Zero-tolerance safety rules, often called “Life Saving Rules”, “Cardinal Safety Rules” or ”Safety Absolutes”, are becoming more common in industry. An arbitrator has now upheld the firing of a unionized employee for one violation of a tie-off rule found in “Safety Absolutes”, even though the violation was for a brief period of time.
We have previously posted on other cases involving such zero-tolerance safety rules. In some cases, courts and arbitrators have held that the violation of the safety rule is just cause for dismissal, and in other cases not.
The employee, a scaffolder for a construction firm in Newfoundland, was found standing on a steel deck of a scaffold at a height of about 7' 2?, and was reaching up to a height of about 12 feet and leaning out over the unguarded end of the deck.
The “Vale Newfoundland and Labrador Long Harbour Processing Plant Project”, at which the employee was working, had Safety Absolutes that read, in part:
“Given safety is our first priority on the Long Harbour Project, it is important that everybody understand our safety expectations, especially those that can have serious consequences. There are certain behaviours and actions that can adversely affect safety and the environment that we simply cannot permit to exist or happen and we must have zero tolerance.
These safety absolutes must be strictly enforced on our Long Harbour Project. Violations of the following will result in site access being revoked unless there are exceptional mitigating circumstances.
1. Not tied off above 6 feet (1.82 m) where fall protection is required.
. . .
Failure to comply with a Project Safety Absolute will result in the individual being removed from the site indefinitely. The individual will have to reapply through Labour Relations to come back on site and provide a suitable reason as to why he/she should be allowed to work on site, and their commitment to adhere to all HSE requirements. Further failure to adhere to the site requirements will result in the individual being permanently removed from site.”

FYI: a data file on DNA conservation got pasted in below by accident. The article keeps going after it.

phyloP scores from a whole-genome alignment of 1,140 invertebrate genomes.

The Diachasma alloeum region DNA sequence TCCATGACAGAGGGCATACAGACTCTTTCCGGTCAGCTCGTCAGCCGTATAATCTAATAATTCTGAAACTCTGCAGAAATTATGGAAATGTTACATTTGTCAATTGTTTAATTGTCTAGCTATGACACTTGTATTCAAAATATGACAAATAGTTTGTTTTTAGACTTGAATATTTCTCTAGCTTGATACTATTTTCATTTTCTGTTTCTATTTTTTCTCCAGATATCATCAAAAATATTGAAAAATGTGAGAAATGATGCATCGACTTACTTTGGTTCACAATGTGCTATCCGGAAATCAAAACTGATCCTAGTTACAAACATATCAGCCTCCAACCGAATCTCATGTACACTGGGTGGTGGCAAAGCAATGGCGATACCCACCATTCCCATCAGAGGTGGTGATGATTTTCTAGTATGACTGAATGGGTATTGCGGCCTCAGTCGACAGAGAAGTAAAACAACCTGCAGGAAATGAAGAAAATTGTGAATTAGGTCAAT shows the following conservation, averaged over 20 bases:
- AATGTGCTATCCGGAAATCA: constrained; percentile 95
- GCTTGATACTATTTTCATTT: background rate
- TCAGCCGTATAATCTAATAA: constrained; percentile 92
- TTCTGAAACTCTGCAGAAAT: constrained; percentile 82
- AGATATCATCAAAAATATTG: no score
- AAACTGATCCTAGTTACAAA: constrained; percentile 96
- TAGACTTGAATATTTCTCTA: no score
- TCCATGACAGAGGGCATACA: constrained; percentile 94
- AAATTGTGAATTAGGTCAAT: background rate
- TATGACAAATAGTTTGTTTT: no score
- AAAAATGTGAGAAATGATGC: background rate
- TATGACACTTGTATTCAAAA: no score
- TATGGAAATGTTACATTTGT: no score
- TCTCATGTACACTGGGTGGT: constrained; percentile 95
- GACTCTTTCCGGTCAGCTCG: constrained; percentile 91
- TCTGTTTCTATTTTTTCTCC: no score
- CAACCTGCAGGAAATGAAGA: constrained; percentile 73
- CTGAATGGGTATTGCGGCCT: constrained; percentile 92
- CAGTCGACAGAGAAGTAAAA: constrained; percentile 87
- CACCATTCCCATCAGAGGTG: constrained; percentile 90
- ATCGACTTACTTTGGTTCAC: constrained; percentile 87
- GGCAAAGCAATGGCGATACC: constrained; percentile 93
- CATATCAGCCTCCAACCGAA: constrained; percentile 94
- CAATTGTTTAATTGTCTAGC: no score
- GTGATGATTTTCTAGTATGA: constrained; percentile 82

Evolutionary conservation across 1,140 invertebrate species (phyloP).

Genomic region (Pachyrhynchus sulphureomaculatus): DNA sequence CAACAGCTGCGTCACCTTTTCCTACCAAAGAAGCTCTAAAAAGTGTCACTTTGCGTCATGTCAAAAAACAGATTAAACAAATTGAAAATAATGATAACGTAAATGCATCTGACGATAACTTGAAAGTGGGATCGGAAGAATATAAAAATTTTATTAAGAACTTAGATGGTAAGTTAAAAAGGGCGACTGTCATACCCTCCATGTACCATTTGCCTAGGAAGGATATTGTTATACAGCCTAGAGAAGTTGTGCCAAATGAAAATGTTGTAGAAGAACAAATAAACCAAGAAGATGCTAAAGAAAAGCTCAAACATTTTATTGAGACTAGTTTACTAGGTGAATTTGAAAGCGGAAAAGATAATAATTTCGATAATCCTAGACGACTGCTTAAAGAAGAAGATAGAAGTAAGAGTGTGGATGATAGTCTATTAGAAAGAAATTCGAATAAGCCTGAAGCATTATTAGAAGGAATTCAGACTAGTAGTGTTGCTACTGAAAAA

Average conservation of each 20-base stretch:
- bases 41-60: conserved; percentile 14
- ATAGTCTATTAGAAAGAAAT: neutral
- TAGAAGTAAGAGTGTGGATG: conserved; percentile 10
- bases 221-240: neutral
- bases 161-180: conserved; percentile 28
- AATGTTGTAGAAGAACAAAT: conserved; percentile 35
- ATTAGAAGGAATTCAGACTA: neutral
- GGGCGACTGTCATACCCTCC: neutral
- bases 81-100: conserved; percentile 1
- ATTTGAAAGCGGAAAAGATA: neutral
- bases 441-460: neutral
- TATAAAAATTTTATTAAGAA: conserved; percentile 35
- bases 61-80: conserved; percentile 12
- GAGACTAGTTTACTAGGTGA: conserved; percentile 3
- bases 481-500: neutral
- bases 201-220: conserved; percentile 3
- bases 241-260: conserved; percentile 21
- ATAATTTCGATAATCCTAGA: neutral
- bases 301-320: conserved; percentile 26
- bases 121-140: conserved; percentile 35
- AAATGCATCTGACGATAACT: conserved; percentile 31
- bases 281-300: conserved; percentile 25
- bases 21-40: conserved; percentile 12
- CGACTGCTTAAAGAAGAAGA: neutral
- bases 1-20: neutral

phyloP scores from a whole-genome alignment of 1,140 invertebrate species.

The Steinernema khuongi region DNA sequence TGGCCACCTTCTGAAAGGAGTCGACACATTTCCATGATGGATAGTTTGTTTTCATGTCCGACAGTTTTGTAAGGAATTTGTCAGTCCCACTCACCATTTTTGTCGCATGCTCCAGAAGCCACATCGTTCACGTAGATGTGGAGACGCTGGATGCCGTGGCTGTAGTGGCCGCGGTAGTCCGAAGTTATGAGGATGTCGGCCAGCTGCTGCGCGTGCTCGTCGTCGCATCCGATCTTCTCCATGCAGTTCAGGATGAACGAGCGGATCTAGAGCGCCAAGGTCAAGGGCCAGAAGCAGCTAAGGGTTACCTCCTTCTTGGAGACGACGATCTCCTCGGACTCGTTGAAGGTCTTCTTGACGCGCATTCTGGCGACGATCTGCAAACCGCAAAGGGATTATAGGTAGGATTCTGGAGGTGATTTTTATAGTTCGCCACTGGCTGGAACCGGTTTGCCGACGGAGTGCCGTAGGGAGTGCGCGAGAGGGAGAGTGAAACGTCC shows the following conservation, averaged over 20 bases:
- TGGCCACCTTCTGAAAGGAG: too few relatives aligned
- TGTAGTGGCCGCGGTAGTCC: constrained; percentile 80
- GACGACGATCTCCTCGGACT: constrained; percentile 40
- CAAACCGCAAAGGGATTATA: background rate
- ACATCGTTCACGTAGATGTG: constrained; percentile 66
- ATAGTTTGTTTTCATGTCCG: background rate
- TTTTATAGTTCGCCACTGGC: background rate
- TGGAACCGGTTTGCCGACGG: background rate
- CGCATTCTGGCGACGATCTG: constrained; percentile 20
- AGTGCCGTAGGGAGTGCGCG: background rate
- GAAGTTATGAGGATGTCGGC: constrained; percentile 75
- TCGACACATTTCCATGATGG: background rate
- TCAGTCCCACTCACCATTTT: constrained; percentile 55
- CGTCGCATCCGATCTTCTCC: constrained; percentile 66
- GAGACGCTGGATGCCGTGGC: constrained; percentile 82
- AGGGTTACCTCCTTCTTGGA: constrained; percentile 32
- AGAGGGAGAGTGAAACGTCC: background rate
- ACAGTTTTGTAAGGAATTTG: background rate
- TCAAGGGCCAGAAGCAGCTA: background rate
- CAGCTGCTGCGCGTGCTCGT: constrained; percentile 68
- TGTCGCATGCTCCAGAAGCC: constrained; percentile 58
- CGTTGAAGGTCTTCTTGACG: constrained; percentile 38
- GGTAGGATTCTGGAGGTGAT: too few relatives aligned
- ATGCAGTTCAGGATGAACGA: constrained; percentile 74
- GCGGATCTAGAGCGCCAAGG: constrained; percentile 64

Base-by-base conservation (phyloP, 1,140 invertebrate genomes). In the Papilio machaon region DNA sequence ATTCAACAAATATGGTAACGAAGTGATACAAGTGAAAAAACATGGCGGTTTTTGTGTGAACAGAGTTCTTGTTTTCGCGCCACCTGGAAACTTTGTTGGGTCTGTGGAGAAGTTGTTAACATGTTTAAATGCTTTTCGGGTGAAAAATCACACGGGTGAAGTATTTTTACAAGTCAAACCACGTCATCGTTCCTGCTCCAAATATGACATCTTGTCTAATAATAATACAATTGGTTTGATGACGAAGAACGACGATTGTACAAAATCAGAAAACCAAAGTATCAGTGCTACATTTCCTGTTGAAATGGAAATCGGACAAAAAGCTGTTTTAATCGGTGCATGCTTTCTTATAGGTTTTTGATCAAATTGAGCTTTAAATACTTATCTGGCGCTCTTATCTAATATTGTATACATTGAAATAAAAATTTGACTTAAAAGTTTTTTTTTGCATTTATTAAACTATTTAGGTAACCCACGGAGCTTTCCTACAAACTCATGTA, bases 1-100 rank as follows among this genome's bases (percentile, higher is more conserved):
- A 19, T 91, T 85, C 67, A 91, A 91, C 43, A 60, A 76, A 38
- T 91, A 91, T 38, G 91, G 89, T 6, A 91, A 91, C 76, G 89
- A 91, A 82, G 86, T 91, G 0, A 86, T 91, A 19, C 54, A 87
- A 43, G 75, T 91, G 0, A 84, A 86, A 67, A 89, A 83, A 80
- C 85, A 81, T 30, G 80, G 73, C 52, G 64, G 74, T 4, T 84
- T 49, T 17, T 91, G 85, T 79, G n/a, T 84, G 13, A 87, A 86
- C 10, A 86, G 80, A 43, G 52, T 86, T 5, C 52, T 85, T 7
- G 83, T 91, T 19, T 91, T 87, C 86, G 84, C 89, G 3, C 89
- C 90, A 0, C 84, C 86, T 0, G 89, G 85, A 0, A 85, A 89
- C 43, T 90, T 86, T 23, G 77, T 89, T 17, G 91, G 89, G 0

There was evidence that the safety absolutes were “preached” to employees at daily safety meetings; the employee signed an acknowledgment form that he received a copy of the employee handbook; the handbook stated that violation of the safety absolutes would result in “immediate termination and revocation of site access”; and that the safety absolutes, and consequences of violating them, were brought to the attention of the employee at orientation.
The arbitrator upheld the employee’s dismissal. In the arbitrator’s opinion, the six foot tie-off rule was reasonable, “having regard to the risk to health and safety from falling from the height of six feet or higher, and the fact that a six foot rule tie-off is in effect at other construction sites in Newfoundland and Labrador and in other Provinces”. The employee’s safety violation was not trivial or insignificant. He knew that he was in violation of the rule. He had no explanation for the violation.
Resource Development Trades Council of Newfoundland and Labrador v Long Harbour Employers Association Inc, 2013 CanLII 88826 (NL LA)